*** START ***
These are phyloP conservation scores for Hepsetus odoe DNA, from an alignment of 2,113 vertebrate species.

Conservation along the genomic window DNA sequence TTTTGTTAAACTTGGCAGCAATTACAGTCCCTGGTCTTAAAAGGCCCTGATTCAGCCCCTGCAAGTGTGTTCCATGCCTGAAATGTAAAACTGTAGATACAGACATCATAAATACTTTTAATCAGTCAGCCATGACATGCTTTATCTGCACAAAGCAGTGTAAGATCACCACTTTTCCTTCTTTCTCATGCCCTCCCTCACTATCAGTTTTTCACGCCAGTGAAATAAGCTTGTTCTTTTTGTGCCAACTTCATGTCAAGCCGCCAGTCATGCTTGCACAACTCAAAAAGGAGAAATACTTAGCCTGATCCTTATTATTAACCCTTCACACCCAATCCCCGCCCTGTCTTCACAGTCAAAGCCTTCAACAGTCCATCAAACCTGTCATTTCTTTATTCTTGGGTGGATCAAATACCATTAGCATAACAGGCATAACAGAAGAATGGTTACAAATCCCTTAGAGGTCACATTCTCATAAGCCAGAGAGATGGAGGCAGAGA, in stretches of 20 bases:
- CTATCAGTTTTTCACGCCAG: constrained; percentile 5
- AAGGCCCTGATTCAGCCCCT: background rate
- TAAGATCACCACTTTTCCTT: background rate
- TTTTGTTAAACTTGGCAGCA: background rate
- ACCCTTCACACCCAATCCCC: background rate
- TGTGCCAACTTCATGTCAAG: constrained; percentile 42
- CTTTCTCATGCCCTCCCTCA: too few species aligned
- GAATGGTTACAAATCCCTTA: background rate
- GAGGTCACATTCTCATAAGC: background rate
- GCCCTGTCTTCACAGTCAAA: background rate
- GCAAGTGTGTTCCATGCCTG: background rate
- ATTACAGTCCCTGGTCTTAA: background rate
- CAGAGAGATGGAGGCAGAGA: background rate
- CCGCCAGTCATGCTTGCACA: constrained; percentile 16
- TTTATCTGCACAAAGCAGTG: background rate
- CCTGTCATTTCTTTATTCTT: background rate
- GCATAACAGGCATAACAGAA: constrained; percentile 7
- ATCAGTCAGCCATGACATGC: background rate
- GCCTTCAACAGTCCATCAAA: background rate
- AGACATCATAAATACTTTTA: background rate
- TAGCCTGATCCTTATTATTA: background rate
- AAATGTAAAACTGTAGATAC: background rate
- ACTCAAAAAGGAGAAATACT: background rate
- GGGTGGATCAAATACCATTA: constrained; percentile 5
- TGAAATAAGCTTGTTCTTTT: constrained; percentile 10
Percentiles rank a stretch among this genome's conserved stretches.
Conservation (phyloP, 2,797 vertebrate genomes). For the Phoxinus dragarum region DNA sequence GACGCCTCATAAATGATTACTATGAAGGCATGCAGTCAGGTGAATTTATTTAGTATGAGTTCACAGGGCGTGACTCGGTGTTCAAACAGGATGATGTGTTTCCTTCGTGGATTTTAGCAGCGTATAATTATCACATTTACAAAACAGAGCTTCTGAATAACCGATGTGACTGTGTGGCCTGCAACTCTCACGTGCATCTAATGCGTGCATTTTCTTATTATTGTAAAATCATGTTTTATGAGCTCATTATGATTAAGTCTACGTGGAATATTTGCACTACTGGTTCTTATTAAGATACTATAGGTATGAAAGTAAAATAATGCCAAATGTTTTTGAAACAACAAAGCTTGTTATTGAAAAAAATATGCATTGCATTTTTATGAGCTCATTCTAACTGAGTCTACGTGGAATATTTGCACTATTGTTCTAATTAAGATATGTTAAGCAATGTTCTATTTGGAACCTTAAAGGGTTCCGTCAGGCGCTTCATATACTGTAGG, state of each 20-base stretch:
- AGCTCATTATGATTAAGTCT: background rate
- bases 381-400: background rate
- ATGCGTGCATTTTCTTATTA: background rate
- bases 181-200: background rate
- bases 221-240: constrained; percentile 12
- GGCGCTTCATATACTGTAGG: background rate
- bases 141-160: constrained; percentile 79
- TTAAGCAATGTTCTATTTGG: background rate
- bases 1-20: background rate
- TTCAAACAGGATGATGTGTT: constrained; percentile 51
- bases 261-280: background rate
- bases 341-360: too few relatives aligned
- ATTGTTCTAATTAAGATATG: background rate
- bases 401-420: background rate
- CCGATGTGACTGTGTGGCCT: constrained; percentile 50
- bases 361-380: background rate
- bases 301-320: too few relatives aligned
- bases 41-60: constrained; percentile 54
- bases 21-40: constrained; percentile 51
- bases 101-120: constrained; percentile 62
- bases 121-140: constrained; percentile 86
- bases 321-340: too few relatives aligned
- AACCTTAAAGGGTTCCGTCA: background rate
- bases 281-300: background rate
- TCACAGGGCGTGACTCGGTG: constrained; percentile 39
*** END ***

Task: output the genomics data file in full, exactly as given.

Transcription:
These are phyloP conservation scores for Hepsetus odoe DNA, from an alignment of 2,113 vertebrate species.

Conservation along the genomic window DNA sequence TTTTGTTAAACTTGGCAGCAATTACAGTCCCTGGTCTTAAAAGGCCCTGATTCAGCCCCTGCAAGTGTGTTCCATGCCTGAAATGTAAAACTGTAGATACAGACATCATAAATACTTTTAATCAGTCAGCCATGACATGCTTTATCTGCACAAAGCAGTGTAAGATCACCACTTTTCCTTCTTTCTCATGCCCTCCCTCACTATCAGTTTTTCACGCCAGTGAAATAAGCTTGTTCTTTTTGTGCCAACTTCATGTCAAGCCGCCAGTCATGCTTGCACAACTCAAAAAGGAGAAATACTTAGCCTGATCCTTATTATTAACCCTTCACACCCAATCCCCGCCCTGTCTTCACAGTCAAAGCCTTCAACAGTCCATCAAACCTGTCATTTCTTTATTCTTGGGTGGATCAAATACCATTAGCATAACAGGCATAACAGAAGAATGGTTACAAATCCCTTAGAGGTCACATTCTCATAAGCCAGAGAGATGGAGGCAGAGA, in stretches of 20 bases:
- CTATCAGTTTTTCACGCCAG: constrained; percentile 5
- AAGGCCCTGATTCAGCCCCT: background rate
- TAAGATCACCACTTTTCCTT: background rate
- TTTTGTTAAACTTGGCAGCA: background rate
- ACCCTTCACACCCAATCCCC: background rate
- TGTGCCAACTTCATGTCAAG: constrained; percentile 42
- CTTTCTCATGCCCTCCCTCA: too few species aligned
- GAATGGTTACAAATCCCTTA: background rate
- GAGGTCACATTCTCATAAGC: background rate
- GCCCTGTCTTCACAGTCAAA: background rate
- GCAAGTGTGTTCCATGCCTG: background rate
- ATTACAGTCCCTGGTCTTAA: background rate
- CAGAGAGATGGAGGCAGAGA: background rate
- CCGCCAGTCATGCTTGCACA: constrained; percentile 16
- TTTATCTGCACAAAGCAGTG: background rate
- CCTGTCATTTCTTTATTCTT: background rate
- GCATAACAGGCATAACAGAA: constrained; percentile 7
- ATCAGTCAGCCATGACATGC: background rate
- GCCTTCAACAGTCCATCAAA: background rate
- AGACATCATAAATACTTTTA: background rate
- TAGCCTGATCCTTATTATTA: background rate
- AAATGTAAAACTGTAGATAC: background rate
- ACTCAAAAAGGAGAAATACT: background rate
- GGGTGGATCAAATACCATTA: constrained; percentile 5
- TGAAATAAGCTTGTTCTTTT: constrained; percentile 10
Percentiles rank a stretch among this genome's conserved stretches.
Conservation (phyloP, 2,797 vertebrate genomes). For the Phoxinus dragarum region DNA sequence GACGCCTCATAAATGATTACTATGAAGGCATGCAGTCAGGTGAATTTATTTAGTATGAGTTCACAGGGCGTGACTCGGTGTTCAAACAGGATGATGTGTTTCCTTCGTGGATTTTAGCAGCGTATAATTATCACATTTACAAAACAGAGCTTCTGAATAACCGATGTGACTGTGTGGCCTGCAACTCTCACGTGCATCTAATGCGTGCATTTTCTTATTATTGTAAAATCATGTTTTATGAGCTCATTATGATTAAGTCTACGTGGAATATTTGCACTACTGGTTCTTATTAAGATACTATAGGTATGAAAGTAAAATAATGCCAAATGTTTTTGAAACAACAAAGCTTGTTATTGAAAAAAATATGCATTGCATTTTTATGAGCTCATTCTAACTGAGTCTACGTGGAATATTTGCACTATTGTTCTAATTAAGATATGTTAAGCAATGTTCTATTTGGAACCTTAAAGGGTTCCGTCAGGCGCTTCATATACTGTAGG, state of each 20-base stretch:
- AGCTCATTATGATTAAGTCT: background rate
- bases 381-400: background rate
- ATGCGTGCATTTTCTTATTA: background rate
- bases 181-200: background rate
- bases 221-240: constrained; percentile 12
- GGCGCTTCATATACTGTAGG: background rate
- bases 141-160: constrained; percentile 79
- TTAAGCAATGTTCTATTTGG: background rate
- bases 1-20: background rate
- TTCAAACAGGATGATGTGTT: constrained; percentile 51
- bases 261-280: background rate
- bases 341-360: too few relatives aligned
- ATTGTTCTAATTAAGATATG: background rate
- bases 401-420: background rate
- CCGATGTGACTGTGTGGCCT: constrained; percentile 50
- bases 361-380: background rate
- bases 301-320: too few relatives aligned
- bases 41-60: constrained; percentile 54
- bases 21-40: constrained; percentile 51
- bases 101-120: constrained; percentile 62
- bases 121-140: constrained; percentile 86
- bases 321-340: too few relatives aligned
- AACCTTAAAGGGTTCCGTCA: background rate
- bases 281-300: background rate
- TCACAGGGCGTGACTCGGTG: constrained; percentile 39